When an invention proceeds contrary to the accepted wisdom in the prior art, this is a strong indication that the invention is not obvious in view of the prior art.
The case of W.L. Gore & Assocs. v. Garlock, Inc., 721 F.2d 1540, 1552 (Fed. Cir. 1983) demonstrates this principle. This is an old case from 1983, but the principle discussed today from the case is still valid. W.L. Gore & Associates (Gore) sued Garlock for infringing claims 3 and 19 of U.S. Patent 3,953,566 (the ‘566 patent). The ‘566 patent was directed to a method of making high crystalline polytetrafluorethylene (PTFE), such as might be used as tape. PTFE is known by the trademark TEFLON. PTFE tape had been sold as thread seal tape, i.e., tape used to keep pipe joints from leaking.
Dr. Gore of W.L. Gore & Associates experienced unsintered PTFE tape breakage problems in its tape stretching machine. Dr. Gore Experimented with heating and stretching of high crystalline PTFE rods. But the rods broke even when slowly and carefully stretching them a relatively small amount.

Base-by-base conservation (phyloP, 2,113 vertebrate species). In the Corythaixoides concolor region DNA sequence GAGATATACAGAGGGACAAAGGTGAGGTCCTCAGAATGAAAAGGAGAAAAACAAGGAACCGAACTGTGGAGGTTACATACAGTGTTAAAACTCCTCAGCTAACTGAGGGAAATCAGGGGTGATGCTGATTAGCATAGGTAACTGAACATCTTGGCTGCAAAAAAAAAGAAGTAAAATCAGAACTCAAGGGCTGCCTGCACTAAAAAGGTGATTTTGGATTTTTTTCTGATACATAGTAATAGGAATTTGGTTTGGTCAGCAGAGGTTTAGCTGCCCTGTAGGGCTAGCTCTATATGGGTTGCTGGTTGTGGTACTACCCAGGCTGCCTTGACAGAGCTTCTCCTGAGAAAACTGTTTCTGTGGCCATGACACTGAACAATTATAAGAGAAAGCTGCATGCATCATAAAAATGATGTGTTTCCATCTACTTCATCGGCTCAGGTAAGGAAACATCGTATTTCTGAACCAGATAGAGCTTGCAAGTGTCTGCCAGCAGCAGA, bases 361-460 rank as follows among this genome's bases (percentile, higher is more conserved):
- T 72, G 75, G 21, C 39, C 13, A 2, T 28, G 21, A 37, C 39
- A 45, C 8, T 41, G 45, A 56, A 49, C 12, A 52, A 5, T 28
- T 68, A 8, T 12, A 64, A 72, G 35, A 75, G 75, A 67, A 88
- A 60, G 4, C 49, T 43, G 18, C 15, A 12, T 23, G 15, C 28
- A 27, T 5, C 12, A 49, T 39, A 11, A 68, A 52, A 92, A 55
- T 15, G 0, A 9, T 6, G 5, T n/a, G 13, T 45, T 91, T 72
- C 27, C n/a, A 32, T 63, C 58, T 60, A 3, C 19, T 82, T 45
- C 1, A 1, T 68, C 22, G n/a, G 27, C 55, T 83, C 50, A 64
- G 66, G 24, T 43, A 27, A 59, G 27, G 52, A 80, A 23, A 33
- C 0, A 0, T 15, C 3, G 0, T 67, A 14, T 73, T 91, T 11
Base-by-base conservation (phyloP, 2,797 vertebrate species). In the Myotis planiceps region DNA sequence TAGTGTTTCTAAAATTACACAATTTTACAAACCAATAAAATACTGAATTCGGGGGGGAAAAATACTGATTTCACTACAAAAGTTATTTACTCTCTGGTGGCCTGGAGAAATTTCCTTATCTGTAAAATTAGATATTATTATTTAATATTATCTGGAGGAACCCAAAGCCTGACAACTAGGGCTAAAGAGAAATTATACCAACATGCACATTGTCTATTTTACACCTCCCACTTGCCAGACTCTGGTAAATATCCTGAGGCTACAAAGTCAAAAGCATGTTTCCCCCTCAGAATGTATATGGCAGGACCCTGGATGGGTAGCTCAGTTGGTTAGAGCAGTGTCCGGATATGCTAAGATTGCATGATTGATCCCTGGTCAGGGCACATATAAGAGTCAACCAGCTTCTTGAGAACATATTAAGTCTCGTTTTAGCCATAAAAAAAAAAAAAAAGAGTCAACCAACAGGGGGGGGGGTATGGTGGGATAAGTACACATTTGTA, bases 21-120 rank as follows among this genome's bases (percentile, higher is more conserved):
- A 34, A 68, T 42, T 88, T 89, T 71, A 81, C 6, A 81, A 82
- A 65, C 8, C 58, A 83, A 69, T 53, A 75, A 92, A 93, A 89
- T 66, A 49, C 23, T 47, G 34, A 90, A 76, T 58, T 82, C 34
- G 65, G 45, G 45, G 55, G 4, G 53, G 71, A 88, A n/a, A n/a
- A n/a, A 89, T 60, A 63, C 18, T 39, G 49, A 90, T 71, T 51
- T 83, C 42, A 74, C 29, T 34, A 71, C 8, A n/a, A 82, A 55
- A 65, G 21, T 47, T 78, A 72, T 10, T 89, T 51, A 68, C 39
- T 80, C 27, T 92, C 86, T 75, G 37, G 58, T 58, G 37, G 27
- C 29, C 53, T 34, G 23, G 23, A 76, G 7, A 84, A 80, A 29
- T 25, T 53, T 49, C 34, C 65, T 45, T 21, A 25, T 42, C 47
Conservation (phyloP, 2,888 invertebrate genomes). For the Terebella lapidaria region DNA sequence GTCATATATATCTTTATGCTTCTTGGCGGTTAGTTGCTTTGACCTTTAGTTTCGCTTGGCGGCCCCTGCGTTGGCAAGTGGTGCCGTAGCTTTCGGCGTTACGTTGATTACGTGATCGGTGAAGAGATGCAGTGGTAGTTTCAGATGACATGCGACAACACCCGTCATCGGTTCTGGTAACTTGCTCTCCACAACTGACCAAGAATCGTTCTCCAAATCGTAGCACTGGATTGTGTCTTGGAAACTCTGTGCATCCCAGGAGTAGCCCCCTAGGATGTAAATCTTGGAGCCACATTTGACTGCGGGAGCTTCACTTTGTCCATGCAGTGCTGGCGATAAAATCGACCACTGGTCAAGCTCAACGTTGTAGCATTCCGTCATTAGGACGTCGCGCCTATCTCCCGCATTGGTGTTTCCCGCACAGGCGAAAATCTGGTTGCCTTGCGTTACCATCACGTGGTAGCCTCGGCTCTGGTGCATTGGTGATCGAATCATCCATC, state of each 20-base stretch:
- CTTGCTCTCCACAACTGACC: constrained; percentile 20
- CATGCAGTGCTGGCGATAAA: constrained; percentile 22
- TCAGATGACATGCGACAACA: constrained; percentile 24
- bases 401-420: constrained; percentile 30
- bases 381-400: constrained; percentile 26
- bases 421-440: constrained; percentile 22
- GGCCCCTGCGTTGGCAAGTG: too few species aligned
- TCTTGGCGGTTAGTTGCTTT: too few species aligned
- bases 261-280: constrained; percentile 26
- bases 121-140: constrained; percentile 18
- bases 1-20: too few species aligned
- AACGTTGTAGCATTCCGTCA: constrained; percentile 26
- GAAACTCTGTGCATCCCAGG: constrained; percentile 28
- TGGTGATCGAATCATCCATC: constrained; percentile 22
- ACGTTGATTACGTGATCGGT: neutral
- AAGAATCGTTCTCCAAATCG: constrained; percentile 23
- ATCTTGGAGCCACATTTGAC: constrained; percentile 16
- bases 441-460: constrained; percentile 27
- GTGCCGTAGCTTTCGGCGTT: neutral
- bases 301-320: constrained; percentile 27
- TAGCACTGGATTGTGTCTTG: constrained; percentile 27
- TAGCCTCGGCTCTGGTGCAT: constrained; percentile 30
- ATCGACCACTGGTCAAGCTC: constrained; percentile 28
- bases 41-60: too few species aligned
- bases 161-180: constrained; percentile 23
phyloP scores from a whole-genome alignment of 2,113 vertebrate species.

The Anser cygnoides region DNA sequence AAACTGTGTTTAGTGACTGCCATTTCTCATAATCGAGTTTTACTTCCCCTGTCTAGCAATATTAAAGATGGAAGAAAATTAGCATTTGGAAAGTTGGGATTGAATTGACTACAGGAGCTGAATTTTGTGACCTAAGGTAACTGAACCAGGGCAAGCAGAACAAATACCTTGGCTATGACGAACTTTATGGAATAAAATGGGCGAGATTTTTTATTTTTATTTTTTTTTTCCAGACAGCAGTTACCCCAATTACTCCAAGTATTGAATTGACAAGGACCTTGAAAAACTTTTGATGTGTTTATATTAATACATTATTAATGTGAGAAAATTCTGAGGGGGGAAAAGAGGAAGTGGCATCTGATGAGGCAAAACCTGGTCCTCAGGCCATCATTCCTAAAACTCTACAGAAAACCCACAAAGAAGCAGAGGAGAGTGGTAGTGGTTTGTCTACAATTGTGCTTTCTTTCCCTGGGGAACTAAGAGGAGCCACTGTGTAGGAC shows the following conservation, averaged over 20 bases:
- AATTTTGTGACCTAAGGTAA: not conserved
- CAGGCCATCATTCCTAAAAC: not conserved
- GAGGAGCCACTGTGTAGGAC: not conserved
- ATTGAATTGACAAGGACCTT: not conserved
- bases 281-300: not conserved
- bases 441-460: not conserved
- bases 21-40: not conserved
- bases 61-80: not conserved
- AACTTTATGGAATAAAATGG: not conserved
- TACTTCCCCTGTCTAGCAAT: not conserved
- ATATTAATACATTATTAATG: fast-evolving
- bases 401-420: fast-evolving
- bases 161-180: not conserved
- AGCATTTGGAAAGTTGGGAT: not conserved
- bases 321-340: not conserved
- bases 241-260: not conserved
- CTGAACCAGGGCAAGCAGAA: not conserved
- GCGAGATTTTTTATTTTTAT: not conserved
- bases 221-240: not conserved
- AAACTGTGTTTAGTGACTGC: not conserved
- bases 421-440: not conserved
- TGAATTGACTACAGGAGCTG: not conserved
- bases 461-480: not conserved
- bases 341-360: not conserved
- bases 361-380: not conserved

The conventional wisdom in the art taught that breakage could be avoided only by slowing the stretch rate or by decreasing the crystalline content. But contrary to this teaching, Dr. Gore discovered that stretching the PTFE rods as fast as possible enabled him to stretch them to more than ten times their original length with no breakage. Further, the rod diameter remained about the same through out the length and the rapid stretching transformed the the hard, shiny rods into rods of a soft, flexible material.
Ultimately, the appeals court concluded that claims 3 and 19 of the ‘566 patent were not obvious because Dr. Gore’s invention for making high crystalline PTFE proceeded contrary to accepted wisdom in the art.
If you can establish that your invention proceeds contrary to the accepted wisdom in the relevant art, then an obviousness rejection may be overcome on that basis.